Taradale Playcentre have introduced image-based murals to represent their philosophy.

Our mural projects started because our previous president and the vice president needed to update our philosophy as part of the annual strategic review process. It is recommended centres review their beliefs and values once a year. Another big influence’s, was one of our Mum,s Amie, wanted an outdoor mud kitchen for her son, Jayden. We had a space that was underutilized and decided to turn it into an outdoor kitchen area. 

We went through a consultation process, getting feedback from our centre members though brainstorming and conversations around the kai table. One of the management team, Julia made the point of getting our tamariki voice, so I made a children’s survey which had some very cute responses. In summary, for them Taradale Playcentre was about ‘people, friendship and togetherness, play and all of its opportunities and the positive feeling of “happiness, fun, and playing”

We looked at whakataukī for inspiration and got valuable feedback from Liz Neill. In the end, we decided ‘Whānau Tupu Ngatahi – Families growing together’ best suited our centre – and it is also Playcentre Aotearoa’s tagline. It struck a chord with who we are and what we believe. I found a font called ‘Playlist Script’ from the PR document ‘branding procedures’ on the Playcentre members website. We tested the idea of positioning it inside the silhouette of a waka – reflecting the idea of ‘He waka eke noa’ but ended up taking it in another direction.

All up, 5 mums painted the text-based mural inside our centre in 3 evenings. At the end of 2019, Mums Amie and Nicole drove the awesome outdoor kitchen project. It was installed at the beginning of 2020. Amie had an idea to install a mural in the space to visually communicate our philosophy and reflect ideas of outdoor kitchen play.

We approached two local artists and, in the end, an ex Playcentre member volunteered to help us. Her name is Sallie Dunford and she attended our centre, back in 1974 and 1975 with her twin sister and Mum. For Sallie, there was definitely some sentimental value in helping us enrich our space. She associates some of her creativity to attending Playcentre.

Sallie had already created four other amazing murals for our centre in 2010 with the help of some youth mural artists as part of a Community Max project. So this would be her fifth mural – talk about dedication! She really appreciates the opportunity to co-create with her community. Sallie has a real sustainability element to her craft as an artist and she repurposes a lot of paint/surfaces as much as she can, which we appreciated.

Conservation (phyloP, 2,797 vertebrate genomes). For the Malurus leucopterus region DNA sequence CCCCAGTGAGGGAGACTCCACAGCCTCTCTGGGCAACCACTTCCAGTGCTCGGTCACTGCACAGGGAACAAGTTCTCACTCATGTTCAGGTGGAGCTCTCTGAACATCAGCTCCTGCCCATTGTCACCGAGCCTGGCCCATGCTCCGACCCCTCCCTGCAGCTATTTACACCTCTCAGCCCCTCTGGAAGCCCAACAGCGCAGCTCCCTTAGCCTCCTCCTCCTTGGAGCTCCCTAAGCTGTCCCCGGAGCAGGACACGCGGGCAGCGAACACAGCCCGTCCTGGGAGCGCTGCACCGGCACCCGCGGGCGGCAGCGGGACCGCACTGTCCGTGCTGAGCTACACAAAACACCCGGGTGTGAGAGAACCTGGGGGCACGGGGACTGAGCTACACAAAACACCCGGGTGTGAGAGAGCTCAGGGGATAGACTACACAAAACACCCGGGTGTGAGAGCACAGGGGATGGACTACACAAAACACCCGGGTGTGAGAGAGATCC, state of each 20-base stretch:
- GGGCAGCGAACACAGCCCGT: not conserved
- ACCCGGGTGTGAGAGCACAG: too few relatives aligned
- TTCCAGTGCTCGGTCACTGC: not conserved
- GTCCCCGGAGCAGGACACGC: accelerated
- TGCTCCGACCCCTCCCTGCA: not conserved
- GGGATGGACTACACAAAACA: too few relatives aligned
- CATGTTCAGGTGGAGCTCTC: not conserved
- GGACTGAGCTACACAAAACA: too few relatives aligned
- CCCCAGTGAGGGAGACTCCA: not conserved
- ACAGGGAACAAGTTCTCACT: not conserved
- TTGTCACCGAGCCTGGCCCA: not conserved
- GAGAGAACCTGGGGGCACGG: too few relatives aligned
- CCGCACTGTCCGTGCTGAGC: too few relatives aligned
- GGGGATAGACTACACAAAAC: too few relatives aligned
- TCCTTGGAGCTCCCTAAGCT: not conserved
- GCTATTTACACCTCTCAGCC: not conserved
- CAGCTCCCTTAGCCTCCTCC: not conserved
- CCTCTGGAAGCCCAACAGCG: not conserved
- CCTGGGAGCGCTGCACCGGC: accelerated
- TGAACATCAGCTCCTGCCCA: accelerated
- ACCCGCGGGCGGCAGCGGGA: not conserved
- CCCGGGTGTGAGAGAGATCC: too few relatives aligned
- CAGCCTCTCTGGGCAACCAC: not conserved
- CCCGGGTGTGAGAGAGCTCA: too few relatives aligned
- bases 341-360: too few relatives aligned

I shared with Sallie all of the key ideas from the consultation work we did with the first text-based mural. With an art teacher background, I appreciate creative freedom so we tried to give Sallie lots of freedom with how she wanted to portray these ideas. I explained we wanted the subject matter that reflected our unique local geography such as the historic Otatara Pa near us and Pukekura hill (Sugarloaf) which you can see from our centre. We wanted Maori patterns reflecting the idea of togetherness and symbolism that reflected our multicultural whanau. Sallie incorporated ‘the flower of life’ in the middle of the composition which symbolises creation and reminds us of the unity of everything. Sallie and I also discussed the idea of incorporating the idea of a pepeha – which Sallie really connected with. She included the Tutaekuri river, our local river (awa). Because of the context of the mural in the outdoor play kitchen – she also incorporated food references of kai moana in Harakeke baskets. She positioned Paua which is a symbol of our local iwi – Ngati Kahungunu. She also incorporated the ideas of night and day, a Matariki reference, an eel – a creature that swims in both salt and freshwater since we are close to the coast.


I feel we are in a privileged position having these Playcentre spaces for our kids. I see it as our responsibility to enhance and maintain our centres as best we can. These projects started with members who have sadly since moved on and we have been passed a baton to carry them on.

“It always a pleasure to receive invitations from Playcentre and other education environments to co-create art for and with them. Particularly those that reflect my Kaupapa and intentions. Fostering whānau development with tamariki at the centre are what engage me, along with moving forward through conscious leadership demonstrated via sustainable practices and processes. Awesome to see this flourishing out there and Te Whāriki being strengthened.  Arohanui Sal xxx “

Taradale Playcentre would like to take the opportunity to thank Mitre 10 Napier and Mammoth Signs for so willingly supporting us with supplying some materials and all the parents who contributed to these murals. A big shout out to Conny, Ricky, Amie, and Nicole for planting the seed – we miss you guys.


Nicola Smith

Taradale Playcentre